The author of The Brain Training Revolution claims that two thirds of Americans older than 50 complain of memory problems. According to the Alzheimer’s Association in Canada, where I live, over 747,000 Canadians are living with Alzheimer’s or other dementia. Dementia is a general term for decline in mental ability severe enough to interfere with daily life, usually involving memory loss and a decline in thinking skills.
When it comes to octogenarians, there are many of us. The number of Americans ages 65 and older is projected to more than double from 46 million in 2016 to over 98 million by 2060, and the 65-and-older age group’s share of the total population will rise to nearly 24 percent from 15 percent. The age bracket of 85 years and over is the fastest growing segment of the population.
I don’t share the belief of younger people who feel octogenarians are old. In fact I’m already preparing for the nineties. There are several nonagenarians in our local friendship club. I had to look up the term on the Internet. When I asked my son what you call a person in his nineties, he replied, “Dead.” Young people think ninety is old. That’s why I’m currently writing a book on “How to grow older without growing old.”
Since I became an octogenarian several years ago, and have to communicate with others my age and older at our Tuesday morning gatherings, I have picked up a few pointers on communicating with the elderly.
It can be difficult, you know, when you are struggling with a bit of a memory or a hearing problem. I take that back; you’re probably a young buck of sixty or less, looking for some quick time tips so you can cram even more activities into your fast-paced life so it will seem to fly even faster – so you can end up seriously wanting to communicate with other seniors. You might file this article until then; it won’t be long.
People in their seventies, eighties or nineties are not necessarily old; but for many of us, memory, hearing and mental quickness do decline, and communication skills require sharpening.
Be aware that 80% of people over 85 experience hearing loss. Only 16% of those with hearing problems have hearing aids – and only 8% actually use them. But raising your voice doesn’t help. In fact, it makes it worse. When you are explaining something or giving information to seniors, lower your tone of voice, and speak more slowly.
Let me interject here why most of us don’t like to wear our hearing aids – and it’s not because there is nothing worth listening to or that we don’t want to hear our spouse’s requests or we’re too vain to let people think we don’t have perfect hearing. It’s because we can hear the toilet flush three houses down the street – and if it’s in the same house, it sounds like Niagara Falls. A pen dropping sounds like a bomb just exploded, and when the woman three doors down the hall in an apartment calls her husband, you answer. (I found out later we have the same first name.)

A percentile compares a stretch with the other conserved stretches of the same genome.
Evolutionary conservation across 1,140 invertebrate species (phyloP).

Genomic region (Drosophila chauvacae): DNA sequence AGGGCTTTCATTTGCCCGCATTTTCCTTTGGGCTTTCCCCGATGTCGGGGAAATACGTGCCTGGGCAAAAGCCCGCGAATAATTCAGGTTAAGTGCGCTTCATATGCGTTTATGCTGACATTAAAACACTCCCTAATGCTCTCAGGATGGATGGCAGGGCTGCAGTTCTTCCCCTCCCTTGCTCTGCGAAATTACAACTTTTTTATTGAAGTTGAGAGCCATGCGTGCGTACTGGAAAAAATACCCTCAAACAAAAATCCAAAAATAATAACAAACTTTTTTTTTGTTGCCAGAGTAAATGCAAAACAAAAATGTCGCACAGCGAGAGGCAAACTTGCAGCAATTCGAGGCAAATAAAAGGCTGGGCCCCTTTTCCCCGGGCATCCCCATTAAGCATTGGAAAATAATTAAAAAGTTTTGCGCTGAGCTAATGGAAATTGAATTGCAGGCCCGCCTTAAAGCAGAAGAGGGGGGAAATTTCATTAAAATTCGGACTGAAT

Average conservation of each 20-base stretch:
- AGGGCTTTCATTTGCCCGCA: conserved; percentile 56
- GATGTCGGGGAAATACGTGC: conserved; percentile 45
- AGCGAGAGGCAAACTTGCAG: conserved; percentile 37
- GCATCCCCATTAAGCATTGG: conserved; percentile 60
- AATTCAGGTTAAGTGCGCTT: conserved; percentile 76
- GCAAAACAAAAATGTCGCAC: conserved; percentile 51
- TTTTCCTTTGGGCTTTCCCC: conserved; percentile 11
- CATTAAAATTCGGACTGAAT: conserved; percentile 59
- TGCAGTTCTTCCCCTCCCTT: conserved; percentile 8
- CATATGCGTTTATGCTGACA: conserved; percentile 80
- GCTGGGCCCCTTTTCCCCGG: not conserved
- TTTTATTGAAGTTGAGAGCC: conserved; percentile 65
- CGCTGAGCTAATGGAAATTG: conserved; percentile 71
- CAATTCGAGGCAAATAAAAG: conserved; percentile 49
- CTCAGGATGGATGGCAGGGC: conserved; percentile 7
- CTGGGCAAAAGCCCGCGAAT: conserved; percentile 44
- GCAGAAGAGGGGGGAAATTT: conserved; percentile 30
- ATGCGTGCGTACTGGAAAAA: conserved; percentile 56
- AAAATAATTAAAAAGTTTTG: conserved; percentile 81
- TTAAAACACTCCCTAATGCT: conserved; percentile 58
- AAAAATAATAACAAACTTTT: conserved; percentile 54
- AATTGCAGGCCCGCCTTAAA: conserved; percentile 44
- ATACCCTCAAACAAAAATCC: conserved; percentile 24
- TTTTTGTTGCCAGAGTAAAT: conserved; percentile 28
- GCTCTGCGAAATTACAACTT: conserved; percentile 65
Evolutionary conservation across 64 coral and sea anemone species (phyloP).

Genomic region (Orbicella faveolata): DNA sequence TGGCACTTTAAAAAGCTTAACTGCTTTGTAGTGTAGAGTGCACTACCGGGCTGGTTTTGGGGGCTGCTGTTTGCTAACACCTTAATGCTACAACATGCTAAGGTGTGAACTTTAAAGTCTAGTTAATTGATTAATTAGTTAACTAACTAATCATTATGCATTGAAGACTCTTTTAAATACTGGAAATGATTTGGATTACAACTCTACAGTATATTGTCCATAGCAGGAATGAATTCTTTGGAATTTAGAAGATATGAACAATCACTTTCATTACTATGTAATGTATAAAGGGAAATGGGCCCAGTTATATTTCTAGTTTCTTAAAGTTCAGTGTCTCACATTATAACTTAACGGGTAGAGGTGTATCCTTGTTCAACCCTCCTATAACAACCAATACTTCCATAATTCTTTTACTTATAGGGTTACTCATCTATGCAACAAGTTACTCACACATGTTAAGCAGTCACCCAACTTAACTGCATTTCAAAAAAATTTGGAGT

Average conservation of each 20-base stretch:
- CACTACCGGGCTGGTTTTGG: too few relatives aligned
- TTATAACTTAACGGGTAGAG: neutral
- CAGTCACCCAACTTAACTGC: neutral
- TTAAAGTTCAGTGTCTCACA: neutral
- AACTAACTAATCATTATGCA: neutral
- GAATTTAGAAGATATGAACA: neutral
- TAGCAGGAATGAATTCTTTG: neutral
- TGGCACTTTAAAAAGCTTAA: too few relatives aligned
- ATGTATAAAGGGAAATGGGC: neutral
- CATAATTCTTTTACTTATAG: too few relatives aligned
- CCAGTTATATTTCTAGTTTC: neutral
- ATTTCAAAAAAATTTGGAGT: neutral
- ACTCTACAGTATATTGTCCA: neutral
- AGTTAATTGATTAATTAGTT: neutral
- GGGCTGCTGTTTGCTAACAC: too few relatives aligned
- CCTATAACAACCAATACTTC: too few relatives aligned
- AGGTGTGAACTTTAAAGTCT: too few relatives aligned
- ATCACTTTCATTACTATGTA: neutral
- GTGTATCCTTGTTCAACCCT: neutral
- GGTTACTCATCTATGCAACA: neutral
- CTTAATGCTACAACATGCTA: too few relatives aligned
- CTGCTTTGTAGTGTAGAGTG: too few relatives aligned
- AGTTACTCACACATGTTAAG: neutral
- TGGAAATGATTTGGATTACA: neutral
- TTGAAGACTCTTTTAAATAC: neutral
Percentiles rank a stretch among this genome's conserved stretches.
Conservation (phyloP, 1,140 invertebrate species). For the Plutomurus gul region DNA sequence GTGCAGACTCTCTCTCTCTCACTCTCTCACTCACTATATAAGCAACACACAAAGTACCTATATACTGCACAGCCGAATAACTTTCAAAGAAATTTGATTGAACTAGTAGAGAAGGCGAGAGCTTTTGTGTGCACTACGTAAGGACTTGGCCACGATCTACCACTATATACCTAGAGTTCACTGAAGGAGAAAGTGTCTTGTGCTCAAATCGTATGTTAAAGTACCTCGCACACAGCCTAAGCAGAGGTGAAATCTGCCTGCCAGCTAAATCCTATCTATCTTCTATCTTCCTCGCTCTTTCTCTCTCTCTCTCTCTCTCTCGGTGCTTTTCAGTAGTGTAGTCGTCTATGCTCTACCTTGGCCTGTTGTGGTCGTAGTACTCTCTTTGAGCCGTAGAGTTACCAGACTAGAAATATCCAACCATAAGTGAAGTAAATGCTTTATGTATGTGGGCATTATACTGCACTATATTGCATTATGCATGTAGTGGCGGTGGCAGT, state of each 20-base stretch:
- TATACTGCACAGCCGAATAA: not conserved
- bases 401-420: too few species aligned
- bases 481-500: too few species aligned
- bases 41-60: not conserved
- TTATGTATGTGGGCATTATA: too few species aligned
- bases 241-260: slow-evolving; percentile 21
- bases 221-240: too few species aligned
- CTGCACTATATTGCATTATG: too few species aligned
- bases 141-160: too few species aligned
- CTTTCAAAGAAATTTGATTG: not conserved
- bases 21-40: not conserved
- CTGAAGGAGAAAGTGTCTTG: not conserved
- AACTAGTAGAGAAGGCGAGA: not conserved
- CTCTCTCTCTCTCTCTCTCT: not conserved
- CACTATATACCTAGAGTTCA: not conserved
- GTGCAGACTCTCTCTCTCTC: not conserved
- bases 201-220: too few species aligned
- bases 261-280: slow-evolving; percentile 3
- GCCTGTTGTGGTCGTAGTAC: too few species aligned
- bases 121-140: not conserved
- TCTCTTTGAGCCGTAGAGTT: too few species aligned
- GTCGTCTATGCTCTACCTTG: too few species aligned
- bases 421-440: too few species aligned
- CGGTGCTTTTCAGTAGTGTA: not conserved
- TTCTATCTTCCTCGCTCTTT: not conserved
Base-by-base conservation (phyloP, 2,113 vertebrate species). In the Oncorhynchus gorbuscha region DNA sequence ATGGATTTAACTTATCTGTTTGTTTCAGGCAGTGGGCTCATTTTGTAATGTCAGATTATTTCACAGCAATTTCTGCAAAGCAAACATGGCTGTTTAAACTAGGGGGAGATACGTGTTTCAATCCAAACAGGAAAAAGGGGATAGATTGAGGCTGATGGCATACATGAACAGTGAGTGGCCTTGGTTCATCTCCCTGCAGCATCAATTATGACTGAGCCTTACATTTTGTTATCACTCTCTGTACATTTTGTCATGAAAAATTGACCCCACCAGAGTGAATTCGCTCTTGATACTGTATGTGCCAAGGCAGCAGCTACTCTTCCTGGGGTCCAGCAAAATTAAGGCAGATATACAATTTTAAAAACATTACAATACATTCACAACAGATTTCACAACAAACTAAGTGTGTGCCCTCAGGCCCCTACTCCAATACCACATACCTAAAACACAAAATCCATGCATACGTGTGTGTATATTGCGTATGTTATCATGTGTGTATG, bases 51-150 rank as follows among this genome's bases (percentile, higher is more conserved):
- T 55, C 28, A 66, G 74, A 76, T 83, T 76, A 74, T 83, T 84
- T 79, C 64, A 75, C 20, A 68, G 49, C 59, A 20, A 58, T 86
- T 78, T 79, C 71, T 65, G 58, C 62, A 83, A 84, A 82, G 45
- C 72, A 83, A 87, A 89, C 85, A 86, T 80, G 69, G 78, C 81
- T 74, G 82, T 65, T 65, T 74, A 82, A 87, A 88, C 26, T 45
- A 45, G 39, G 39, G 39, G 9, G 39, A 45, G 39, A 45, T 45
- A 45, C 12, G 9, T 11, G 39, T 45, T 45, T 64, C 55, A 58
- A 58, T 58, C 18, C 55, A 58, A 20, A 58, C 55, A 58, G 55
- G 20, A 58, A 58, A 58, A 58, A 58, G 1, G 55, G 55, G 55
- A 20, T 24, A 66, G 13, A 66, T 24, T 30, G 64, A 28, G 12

When talking to a senior, repeat any important segments using different words if they look confused. Face them directly and maintain eye contact so they can see your facial expressions. It also helps if you use appropriate gestures, and exaggerate your frown or smile depending on whether you are delivering bad or good news. All seniors may not hear everything you say, but they become adept a reading lips, facial expressions and other body language.
If you have control over any background noise, such as a radio or TV blaring or multiple people all speaking at once, so much the better
50% of seniors over 75 have cataracts, and 20% to 30% of people over 75 have impaired vision, so keep that in mind when communicating with the written word. The elderly also need good lighting. As we age, our eyes process only about one third of the light – so lights need to be about three times brighter. And of course we could have trouble reading small print or thin fonts.
Don’t rush seniors. There’s nothing more frustrating than being asked a question and not having enough time to respond. The “7-second rule” in questioning (allowing at least 7 seconds for a response to a question before continuing) might become a “14-second rule” for most of us.
Someone told us that a 25-year old learns a new skill after about 40 repetitions, while the elderly take 400 repetitions. I’m not sure I agree with those figures; but don’t rush through instructions, and make sure you allow us enough time to learn something new or form a habit.
Seniors also have a harder time ignoring interruptions, according to Scientific American Mind, January, 2009 issue. I don’t really believe that…Oops, someone’s calling me – gotta go.